New gender neutral locker room opens on campus

The new Bow Gym gender neutral locker room became available to students on Sept. 6 after students from the Gender and Sexuality Alliance (GSA) Club started petitioning for its installation in 2019. The construction began in June 2022 and finished at the start of September. The completed locker room includes eight changing stalls, a central bench, 20 lockers and two gender neutral bathrooms.
GSA Club President senior Charlie Ennis, who, in addition to being a member of the Palo Alto Unified School District (PAUSD) LGBTQ+ Council, is also a part of the state school bathrooms ad hoc committee, has worked alongside three other students to make gender neutral spaces more accessible. “The three of us had been working together since I was in middle school on gender neutral locker rooms for Fletcher first, then I moved to Gunn and continued working on the same things,” they said.
At Gunn, they championed for new gender neutral locker rooms, as the previous one lacked space and was in less-than-ideal condition. In 2019, the students began the process of preliminary planning. A year later, they began taking action and meeting with the council and school officials. Due to the challenges presented by the COVID-19 pandemic, construction to turn the Bow Gym snack bar into a gender neutral locker room began during the summer of 2022. Some physical education (P.E.) teachers—including Amy Anderson and Steve Ames—wanted a gender neutral locker room prior to this project but were unsure of what improvements students needed. “I wanted to make sure that our school has a safe space for all students to participate in P.E. and sports and that everybody feels comfortable [in],” Anderson said.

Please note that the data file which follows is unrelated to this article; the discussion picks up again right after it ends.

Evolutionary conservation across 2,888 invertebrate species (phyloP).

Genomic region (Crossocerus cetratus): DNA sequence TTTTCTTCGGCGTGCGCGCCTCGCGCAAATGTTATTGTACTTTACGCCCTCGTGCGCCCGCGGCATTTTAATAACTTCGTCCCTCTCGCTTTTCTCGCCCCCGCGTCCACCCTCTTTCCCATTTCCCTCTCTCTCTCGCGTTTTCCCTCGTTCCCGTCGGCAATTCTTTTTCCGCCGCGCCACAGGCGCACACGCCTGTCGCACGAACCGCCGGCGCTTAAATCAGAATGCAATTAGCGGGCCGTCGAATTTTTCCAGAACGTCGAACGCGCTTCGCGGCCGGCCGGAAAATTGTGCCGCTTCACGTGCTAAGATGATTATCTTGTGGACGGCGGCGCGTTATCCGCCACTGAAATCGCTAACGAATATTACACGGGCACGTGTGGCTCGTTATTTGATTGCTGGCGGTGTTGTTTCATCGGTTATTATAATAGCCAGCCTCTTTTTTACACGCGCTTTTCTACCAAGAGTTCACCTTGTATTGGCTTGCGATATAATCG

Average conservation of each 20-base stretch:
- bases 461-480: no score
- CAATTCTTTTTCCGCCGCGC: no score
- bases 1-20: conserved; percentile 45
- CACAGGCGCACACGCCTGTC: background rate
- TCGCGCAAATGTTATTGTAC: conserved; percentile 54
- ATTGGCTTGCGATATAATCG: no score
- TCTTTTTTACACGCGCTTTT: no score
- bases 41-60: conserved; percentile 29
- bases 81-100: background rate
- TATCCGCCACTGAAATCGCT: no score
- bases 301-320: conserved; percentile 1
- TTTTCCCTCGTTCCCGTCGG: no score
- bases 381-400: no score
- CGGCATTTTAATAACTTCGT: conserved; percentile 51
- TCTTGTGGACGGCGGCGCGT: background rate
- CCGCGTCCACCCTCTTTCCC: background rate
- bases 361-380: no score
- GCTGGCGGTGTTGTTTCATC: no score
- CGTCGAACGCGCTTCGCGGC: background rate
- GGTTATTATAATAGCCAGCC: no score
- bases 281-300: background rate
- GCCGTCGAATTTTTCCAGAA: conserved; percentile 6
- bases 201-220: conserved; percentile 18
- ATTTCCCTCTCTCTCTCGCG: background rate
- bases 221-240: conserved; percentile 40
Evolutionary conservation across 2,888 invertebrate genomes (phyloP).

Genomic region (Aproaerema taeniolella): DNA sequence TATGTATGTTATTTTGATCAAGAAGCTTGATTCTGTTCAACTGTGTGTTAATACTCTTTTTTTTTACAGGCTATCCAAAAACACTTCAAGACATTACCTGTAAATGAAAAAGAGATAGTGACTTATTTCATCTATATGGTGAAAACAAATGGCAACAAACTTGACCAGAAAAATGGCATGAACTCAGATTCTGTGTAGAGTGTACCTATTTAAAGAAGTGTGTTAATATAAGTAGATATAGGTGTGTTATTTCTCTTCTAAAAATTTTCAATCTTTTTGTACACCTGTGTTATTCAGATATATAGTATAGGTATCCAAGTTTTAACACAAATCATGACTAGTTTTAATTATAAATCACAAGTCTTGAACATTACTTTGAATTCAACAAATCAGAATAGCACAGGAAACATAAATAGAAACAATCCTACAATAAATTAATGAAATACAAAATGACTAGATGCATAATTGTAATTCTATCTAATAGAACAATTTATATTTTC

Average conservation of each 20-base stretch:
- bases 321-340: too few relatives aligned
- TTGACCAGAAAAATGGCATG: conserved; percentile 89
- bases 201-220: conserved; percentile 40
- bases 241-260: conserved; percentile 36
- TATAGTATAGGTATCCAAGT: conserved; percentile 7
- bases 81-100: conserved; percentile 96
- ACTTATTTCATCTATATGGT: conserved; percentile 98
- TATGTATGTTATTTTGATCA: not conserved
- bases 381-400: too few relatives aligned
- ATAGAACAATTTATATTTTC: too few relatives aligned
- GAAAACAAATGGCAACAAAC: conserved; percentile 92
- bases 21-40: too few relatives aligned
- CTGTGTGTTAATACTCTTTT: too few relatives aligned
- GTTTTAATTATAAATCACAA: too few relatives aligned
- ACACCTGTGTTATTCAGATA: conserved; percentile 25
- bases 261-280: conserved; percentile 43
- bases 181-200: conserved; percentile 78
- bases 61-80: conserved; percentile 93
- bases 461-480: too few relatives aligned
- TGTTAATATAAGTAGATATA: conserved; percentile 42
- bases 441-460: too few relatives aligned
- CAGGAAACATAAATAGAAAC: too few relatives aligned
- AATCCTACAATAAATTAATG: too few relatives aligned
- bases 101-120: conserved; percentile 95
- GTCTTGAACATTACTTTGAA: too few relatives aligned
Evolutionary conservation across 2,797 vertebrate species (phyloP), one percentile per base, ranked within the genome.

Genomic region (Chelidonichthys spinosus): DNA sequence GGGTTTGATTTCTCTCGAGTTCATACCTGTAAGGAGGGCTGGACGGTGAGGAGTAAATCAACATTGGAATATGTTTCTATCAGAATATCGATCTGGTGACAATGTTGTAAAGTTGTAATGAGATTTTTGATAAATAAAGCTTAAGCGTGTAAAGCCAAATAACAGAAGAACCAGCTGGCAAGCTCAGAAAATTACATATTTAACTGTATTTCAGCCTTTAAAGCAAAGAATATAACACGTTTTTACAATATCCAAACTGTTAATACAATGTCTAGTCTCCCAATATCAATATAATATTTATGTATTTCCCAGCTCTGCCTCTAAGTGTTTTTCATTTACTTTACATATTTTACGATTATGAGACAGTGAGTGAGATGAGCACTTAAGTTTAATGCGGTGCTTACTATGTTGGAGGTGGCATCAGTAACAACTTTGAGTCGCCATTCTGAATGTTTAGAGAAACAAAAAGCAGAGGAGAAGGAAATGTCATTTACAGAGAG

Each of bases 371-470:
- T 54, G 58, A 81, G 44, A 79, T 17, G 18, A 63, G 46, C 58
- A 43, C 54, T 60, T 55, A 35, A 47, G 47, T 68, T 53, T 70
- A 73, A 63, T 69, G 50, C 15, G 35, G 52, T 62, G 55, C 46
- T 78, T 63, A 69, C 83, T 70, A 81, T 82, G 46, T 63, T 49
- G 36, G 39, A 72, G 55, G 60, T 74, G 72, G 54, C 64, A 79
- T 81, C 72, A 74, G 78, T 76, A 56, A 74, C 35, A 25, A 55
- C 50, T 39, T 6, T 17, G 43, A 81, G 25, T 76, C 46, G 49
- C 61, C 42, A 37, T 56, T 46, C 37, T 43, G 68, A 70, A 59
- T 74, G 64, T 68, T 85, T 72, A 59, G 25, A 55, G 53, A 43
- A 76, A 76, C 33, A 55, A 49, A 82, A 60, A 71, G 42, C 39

During Ennis’s freshman year, they reached out to the P.E. teachers to discuss gender neutral facilities available for student use. Afterwards, Ennis and the two other students joined the LGBTQ+ Council—a district wide council that is working to improve inclusivity in schools. The students have continued to advocate for expanding gender neutral facilities throughout the district while providing student perspective. They worked to make the locker room at Gunn a priority for the council in early 2020.
PAUSD School Board Vice President Jennifer DiBrienza is also a member of the LGBTQ+ Council who worked as a liaison between the Gunn students and the school board. Her involvement began in the fall of 2021. During the council meetings, DiBrienza sat down with the students, board bond advisory committee and others from the opera-
tions and management departments during LGBTQ+ Council meetings. “The students explained what was missing from the current situation and what they needed to feel safe and comfortable in the locker room,” she said. The operations departments and the bond committee toured the previous facilities with the students to identify and examine the issues. Despite difficulties in contacting the district, the council members were able to get the locker room approved by sending out a presentation pointing out different health code and American Disabilities Act (ADA) violations to school board members and Gunn administrators.